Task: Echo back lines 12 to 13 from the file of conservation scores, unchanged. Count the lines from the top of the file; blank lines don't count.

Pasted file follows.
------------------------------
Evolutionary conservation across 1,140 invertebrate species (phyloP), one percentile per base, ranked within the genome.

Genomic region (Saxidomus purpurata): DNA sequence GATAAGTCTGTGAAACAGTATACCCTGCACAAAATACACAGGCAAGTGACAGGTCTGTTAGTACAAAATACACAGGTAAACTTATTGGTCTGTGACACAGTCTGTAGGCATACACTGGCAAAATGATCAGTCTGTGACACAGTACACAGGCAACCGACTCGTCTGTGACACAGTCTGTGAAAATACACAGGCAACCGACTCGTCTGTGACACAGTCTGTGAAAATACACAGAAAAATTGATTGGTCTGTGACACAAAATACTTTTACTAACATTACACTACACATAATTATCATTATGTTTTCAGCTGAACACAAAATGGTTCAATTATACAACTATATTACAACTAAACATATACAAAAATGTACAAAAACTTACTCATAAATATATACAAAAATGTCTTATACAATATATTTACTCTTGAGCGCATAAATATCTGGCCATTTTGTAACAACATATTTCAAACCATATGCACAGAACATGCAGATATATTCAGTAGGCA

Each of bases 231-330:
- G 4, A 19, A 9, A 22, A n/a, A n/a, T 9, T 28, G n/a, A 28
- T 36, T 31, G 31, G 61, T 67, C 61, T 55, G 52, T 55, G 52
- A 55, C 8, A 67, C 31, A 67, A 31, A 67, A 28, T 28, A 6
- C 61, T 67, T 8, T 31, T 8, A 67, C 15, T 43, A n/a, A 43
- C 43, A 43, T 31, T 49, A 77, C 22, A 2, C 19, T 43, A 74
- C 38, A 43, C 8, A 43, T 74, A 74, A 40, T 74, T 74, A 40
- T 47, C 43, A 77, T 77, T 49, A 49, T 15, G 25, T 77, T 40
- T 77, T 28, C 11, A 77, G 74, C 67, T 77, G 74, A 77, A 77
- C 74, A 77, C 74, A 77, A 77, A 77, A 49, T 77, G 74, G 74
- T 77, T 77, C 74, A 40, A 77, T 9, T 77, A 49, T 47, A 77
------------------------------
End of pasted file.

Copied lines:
- C 74, A 77, C 74, A 77, A 77, A 77, A 49, T 77, G 74, G 74
- T 77, T 77, C 74, A 40, A 77, T 9, T 77, A 49, T 47, A 77